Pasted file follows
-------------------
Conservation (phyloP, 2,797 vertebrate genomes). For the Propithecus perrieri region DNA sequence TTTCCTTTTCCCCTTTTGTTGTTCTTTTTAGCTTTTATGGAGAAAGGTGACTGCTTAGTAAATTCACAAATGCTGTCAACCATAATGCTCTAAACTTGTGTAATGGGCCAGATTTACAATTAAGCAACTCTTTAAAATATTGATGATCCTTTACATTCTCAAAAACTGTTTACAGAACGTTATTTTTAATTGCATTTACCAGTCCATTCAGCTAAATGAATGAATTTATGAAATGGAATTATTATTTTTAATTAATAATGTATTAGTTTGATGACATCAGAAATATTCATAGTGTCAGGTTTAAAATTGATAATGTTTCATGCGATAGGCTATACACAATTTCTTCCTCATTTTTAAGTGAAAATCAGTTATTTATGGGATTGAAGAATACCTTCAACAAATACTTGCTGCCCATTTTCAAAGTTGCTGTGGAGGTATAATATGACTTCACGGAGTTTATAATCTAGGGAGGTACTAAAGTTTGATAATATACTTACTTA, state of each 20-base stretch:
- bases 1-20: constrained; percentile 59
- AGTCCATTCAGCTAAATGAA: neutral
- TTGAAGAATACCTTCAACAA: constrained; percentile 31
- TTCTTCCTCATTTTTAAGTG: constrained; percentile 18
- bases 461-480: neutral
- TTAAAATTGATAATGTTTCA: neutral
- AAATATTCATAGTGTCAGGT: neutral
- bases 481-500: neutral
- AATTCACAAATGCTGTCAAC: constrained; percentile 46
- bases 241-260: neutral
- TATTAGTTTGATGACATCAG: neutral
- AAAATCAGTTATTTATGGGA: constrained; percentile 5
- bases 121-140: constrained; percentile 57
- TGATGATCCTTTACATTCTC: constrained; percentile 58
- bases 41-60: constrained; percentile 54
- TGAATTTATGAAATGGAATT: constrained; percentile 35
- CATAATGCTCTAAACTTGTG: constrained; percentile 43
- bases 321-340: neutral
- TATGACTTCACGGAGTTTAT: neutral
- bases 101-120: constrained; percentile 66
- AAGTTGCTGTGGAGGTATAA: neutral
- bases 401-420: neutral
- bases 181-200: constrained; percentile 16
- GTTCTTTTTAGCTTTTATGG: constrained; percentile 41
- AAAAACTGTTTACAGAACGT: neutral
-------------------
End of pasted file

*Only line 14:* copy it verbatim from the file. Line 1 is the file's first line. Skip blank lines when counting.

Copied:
- bases 121-140: constrained; percentile 57